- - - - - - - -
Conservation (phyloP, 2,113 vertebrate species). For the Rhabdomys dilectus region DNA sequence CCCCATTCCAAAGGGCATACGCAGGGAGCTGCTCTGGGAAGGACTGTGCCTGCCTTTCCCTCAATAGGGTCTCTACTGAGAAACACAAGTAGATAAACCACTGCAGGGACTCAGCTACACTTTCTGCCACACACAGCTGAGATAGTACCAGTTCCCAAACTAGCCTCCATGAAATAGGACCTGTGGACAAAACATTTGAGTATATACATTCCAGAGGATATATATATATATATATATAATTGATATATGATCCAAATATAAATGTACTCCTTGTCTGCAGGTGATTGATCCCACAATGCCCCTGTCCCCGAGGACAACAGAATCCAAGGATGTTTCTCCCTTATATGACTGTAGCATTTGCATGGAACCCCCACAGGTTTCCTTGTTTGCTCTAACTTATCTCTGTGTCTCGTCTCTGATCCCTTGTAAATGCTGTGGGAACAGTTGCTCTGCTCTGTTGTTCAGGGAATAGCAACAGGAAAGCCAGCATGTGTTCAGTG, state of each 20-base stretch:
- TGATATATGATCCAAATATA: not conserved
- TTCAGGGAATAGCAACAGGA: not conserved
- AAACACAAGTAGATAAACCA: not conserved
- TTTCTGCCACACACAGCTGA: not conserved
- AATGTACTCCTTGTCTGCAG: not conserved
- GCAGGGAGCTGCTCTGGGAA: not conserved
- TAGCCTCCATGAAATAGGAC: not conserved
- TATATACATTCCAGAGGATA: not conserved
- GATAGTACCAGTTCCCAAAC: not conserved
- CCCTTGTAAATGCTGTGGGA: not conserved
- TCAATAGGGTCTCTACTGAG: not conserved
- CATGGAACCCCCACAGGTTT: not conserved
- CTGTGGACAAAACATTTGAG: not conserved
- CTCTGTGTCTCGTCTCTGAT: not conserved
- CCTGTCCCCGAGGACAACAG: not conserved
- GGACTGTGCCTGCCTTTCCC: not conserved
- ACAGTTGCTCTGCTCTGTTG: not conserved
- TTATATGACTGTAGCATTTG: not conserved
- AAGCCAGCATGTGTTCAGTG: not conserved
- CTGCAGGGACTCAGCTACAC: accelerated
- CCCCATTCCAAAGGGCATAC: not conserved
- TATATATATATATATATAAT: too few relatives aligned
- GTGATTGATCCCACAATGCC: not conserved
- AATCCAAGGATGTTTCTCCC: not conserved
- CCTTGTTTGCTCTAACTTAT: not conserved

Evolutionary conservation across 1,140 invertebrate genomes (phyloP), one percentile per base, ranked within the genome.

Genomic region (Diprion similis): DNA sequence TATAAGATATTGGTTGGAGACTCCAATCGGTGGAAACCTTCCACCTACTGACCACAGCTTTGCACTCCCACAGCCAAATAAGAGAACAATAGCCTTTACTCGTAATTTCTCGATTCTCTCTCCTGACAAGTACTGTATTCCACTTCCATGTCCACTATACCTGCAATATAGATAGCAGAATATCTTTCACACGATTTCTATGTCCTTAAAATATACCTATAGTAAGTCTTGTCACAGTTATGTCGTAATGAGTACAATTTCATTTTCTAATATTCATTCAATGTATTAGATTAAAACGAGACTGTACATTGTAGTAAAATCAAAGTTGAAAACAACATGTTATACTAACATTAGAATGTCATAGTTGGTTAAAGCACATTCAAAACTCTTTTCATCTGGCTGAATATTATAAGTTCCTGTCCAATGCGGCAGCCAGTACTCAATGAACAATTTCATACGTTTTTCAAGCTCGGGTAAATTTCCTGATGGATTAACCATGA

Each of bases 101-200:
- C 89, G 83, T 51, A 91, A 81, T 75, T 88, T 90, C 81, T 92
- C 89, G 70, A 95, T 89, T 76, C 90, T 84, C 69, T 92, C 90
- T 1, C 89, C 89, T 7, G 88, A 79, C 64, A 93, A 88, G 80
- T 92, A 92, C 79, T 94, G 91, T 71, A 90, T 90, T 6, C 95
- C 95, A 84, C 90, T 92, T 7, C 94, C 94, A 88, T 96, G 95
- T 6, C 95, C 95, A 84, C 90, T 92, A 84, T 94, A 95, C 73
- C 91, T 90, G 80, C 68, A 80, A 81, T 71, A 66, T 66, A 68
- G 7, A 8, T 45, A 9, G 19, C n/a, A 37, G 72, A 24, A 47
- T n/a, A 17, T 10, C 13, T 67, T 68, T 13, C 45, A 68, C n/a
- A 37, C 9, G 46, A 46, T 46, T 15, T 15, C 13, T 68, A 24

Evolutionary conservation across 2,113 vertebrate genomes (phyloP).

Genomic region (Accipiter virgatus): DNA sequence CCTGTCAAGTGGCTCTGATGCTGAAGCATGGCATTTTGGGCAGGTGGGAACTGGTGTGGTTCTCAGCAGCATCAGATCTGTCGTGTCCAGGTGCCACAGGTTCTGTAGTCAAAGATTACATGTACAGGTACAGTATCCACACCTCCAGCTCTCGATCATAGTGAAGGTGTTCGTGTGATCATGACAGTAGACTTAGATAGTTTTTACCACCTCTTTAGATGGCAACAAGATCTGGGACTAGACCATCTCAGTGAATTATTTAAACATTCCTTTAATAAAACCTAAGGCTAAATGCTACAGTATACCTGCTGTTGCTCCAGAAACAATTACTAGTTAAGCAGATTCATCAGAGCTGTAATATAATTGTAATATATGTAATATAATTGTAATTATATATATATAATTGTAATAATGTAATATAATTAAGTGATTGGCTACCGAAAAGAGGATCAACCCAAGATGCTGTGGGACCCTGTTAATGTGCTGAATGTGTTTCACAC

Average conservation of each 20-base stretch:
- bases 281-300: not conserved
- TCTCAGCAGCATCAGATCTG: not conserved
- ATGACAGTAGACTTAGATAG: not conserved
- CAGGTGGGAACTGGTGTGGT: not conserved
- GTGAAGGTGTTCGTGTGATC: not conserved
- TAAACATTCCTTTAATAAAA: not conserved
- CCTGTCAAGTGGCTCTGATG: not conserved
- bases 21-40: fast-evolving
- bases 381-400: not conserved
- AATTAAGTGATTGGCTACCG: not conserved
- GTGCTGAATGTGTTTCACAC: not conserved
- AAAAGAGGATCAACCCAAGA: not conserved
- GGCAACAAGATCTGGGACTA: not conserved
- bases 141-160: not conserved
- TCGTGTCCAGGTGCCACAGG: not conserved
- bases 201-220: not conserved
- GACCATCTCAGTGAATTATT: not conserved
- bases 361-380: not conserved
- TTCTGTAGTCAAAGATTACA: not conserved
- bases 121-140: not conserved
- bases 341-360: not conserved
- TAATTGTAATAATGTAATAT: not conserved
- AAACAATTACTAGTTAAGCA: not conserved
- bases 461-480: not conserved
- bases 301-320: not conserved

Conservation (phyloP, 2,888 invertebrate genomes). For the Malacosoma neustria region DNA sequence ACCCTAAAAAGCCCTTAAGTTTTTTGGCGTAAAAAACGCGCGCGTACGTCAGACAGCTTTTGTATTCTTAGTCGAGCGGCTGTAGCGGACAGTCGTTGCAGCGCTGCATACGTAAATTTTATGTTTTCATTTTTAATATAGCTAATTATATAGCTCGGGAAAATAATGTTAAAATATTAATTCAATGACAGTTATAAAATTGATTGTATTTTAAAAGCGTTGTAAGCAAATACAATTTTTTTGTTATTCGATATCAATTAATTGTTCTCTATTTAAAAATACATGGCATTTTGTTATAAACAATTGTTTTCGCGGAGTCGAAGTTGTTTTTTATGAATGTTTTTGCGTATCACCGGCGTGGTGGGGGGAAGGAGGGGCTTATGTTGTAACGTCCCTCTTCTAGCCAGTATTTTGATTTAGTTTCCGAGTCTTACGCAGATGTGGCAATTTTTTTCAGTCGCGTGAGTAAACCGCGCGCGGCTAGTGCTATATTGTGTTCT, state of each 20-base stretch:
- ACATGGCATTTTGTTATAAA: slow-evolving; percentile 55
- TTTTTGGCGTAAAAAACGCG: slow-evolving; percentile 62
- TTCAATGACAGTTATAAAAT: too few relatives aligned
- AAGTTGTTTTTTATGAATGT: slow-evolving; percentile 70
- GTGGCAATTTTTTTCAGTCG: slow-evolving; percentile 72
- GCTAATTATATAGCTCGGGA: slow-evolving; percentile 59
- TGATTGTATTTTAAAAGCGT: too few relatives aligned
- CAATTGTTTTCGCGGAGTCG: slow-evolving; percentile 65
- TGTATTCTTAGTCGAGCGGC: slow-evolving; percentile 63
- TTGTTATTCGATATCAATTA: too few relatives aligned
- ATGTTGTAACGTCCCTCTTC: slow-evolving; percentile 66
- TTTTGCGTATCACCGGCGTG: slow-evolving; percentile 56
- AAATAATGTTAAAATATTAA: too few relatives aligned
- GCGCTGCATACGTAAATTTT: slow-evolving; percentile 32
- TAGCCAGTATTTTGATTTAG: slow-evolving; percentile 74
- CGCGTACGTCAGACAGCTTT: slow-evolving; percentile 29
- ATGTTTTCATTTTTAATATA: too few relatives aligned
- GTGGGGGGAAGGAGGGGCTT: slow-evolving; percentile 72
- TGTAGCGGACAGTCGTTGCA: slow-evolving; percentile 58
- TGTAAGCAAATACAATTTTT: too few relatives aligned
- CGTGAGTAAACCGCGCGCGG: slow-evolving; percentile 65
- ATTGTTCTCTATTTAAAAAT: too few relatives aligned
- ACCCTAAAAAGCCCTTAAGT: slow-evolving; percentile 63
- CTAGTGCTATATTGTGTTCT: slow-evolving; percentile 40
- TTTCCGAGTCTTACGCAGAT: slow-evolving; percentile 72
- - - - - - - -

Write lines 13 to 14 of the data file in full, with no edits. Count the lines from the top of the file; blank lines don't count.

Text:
- CATGGAACCCCCACAGGTTT: not conserved
- CTGTGGACAAAACATTTGAG: not conserved